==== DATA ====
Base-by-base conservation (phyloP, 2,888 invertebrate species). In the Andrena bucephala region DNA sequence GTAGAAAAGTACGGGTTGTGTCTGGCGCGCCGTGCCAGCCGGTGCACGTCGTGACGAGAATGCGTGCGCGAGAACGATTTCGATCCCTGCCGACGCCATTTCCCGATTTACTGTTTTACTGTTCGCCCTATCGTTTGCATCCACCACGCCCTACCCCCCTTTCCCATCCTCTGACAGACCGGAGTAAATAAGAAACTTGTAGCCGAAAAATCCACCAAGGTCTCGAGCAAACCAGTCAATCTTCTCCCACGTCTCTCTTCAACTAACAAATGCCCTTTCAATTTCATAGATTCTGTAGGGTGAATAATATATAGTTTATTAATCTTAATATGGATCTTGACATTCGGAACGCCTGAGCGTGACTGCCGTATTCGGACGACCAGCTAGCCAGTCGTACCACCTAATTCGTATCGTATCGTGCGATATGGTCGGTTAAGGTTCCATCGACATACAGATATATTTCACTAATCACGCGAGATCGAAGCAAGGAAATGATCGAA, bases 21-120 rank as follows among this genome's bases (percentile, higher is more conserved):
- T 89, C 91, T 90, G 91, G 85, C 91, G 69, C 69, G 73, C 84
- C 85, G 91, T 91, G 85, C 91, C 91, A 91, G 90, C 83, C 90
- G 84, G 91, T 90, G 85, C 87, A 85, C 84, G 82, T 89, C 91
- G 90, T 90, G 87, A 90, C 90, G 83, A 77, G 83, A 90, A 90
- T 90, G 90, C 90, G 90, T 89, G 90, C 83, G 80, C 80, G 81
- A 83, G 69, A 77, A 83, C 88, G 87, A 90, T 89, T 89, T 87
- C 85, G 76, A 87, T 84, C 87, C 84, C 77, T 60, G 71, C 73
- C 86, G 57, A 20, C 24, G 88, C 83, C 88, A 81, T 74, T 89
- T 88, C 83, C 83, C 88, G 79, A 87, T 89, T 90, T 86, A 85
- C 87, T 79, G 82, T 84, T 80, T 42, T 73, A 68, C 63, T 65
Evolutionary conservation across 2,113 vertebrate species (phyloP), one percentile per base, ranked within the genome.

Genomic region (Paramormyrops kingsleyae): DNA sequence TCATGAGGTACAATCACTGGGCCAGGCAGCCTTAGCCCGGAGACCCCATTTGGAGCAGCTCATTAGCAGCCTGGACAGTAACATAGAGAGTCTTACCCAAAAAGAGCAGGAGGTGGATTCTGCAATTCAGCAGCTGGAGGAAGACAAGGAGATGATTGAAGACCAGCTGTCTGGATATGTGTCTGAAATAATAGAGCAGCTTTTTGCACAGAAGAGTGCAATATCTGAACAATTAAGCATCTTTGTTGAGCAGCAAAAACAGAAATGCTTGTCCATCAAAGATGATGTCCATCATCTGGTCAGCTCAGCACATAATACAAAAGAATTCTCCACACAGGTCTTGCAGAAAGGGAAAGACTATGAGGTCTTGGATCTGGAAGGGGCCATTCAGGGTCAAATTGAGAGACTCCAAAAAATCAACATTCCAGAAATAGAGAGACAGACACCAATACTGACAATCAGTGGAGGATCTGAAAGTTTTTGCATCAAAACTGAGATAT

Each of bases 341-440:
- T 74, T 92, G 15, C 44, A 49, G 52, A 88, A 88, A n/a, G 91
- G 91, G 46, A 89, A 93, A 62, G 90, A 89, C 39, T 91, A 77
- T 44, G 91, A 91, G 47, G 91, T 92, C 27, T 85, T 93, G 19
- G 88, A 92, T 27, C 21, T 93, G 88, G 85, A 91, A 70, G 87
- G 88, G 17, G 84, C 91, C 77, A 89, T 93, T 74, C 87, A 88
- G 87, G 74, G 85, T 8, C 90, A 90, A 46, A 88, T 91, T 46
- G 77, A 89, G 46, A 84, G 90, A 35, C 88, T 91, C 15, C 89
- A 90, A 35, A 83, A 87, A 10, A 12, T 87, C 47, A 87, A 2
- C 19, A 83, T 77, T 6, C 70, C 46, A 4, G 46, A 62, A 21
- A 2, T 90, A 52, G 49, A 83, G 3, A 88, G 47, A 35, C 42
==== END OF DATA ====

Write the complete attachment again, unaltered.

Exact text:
Base-by-base conservation (phyloP, 2,888 invertebrate species). In the Andrena bucephala region DNA sequence GTAGAAAAGTACGGGTTGTGTCTGGCGCGCCGTGCCAGCCGGTGCACGTCGTGACGAGAATGCGTGCGCGAGAACGATTTCGATCCCTGCCGACGCCATTTCCCGATTTACTGTTTTACTGTTCGCCCTATCGTTTGCATCCACCACGCCCTACCCCCCTTTCCCATCCTCTGACAGACCGGAGTAAATAAGAAACTTGTAGCCGAAAAATCCACCAAGGTCTCGAGCAAACCAGTCAATCTTCTCCCACGTCTCTCTTCAACTAACAAATGCCCTTTCAATTTCATAGATTCTGTAGGGTGAATAATATATAGTTTATTAATCTTAATATGGATCTTGACATTCGGAACGCCTGAGCGTGACTGCCGTATTCGGACGACCAGCTAGCCAGTCGTACCACCTAATTCGTATCGTATCGTGCGATATGGTCGGTTAAGGTTCCATCGACATACAGATATATTTCACTAATCACGCGAGATCGAAGCAAGGAAATGATCGAA, bases 21-120 rank as follows among this genome's bases (percentile, higher is more conserved):
- T 89, C 91, T 90, G 91, G 85, C 91, G 69, C 69, G 73, C 84
- C 85, G 91, T 91, G 85, C 91, C 91, A 91, G 90, C 83, C 90
- G 84, G 91, T 90, G 85, C 87, A 85, C 84, G 82, T 89, C 91
- G 90, T 90, G 87, A 90, C 90, G 83, A 77, G 83, A 90, A 90
- T 90, G 90, C 90, G 90, T 89, G 90, C 83, G 80, C 80, G 81
- A 83, G 69, A 77, A 83, C 88, G 87, A 90, T 89, T 89, T 87
- C 85, G 76, A 87, T 84, C 87, C 84, C 77, T 60, G 71, C 73
- C 86, G 57, A 20, C 24, G 88, C 83, C 88, A 81, T 74, T 89
- T 88, C 83, C 83, C 88, G 79, A 87, T 89, T 90, T 86, A 85
- C 87, T 79, G 82, T 84, T 80, T 42, T 73, A 68, C 63, T 65
Evolutionary conservation across 2,113 vertebrate species (phyloP), one percentile per base, ranked within the genome.

Genomic region (Paramormyrops kingsleyae): DNA sequence TCATGAGGTACAATCACTGGGCCAGGCAGCCTTAGCCCGGAGACCCCATTTGGAGCAGCTCATTAGCAGCCTGGACAGTAACATAGAGAGTCTTACCCAAAAAGAGCAGGAGGTGGATTCTGCAATTCAGCAGCTGGAGGAAGACAAGGAGATGATTGAAGACCAGCTGTCTGGATATGTGTCTGAAATAATAGAGCAGCTTTTTGCACAGAAGAGTGCAATATCTGAACAATTAAGCATCTTTGTTGAGCAGCAAAAACAGAAATGCTTGTCCATCAAAGATGATGTCCATCATCTGGTCAGCTCAGCACATAATACAAAAGAATTCTCCACACAGGTCTTGCAGAAAGGGAAAGACTATGAGGTCTTGGATCTGGAAGGGGCCATTCAGGGTCAAATTGAGAGACTCCAAAAAATCAACATTCCAGAAATAGAGAGACAGACACCAATACTGACAATCAGTGGAGGATCTGAAAGTTTTTGCATCAAAACTGAGATAT

Each of bases 341-440:
- T 74, T 92, G 15, C 44, A 49, G 52, A 88, A 88, A n/a, G 91
- G 91, G 46, A 89, A 93, A 62, G 90, A 89, C 39, T 91, A 77
- T 44, G 91, A 91, G 47, G 91, T 92, C 27, T 85, T 93, G 19
- G 88, A 92, T 27, C 21, T 93, G 88, G 85, A 91, A 70, G 87
- G 88, G 17, G 84, C 91, C 77, A 89, T 93, T 74, C 87, A 88
- G 87, G 74, G 85, T 8, C 90, A 90, A 46, A 88, T 91, T 46
- G 77, A 89, G 46, A 84, G 90, A 35, C 88, T 91, C 15, C 89
- A 90, A 35, A 83, A 87, A 10, A 12, T 87, C 47, A 87, A 2
- C 19, A 83, T 77, T 6, C 70, C 46, A 4, G 46, A 62, A 21
- A 2, T 90, A 52, G 49, A 83, G 3, A 88, G 47, A 35, C 42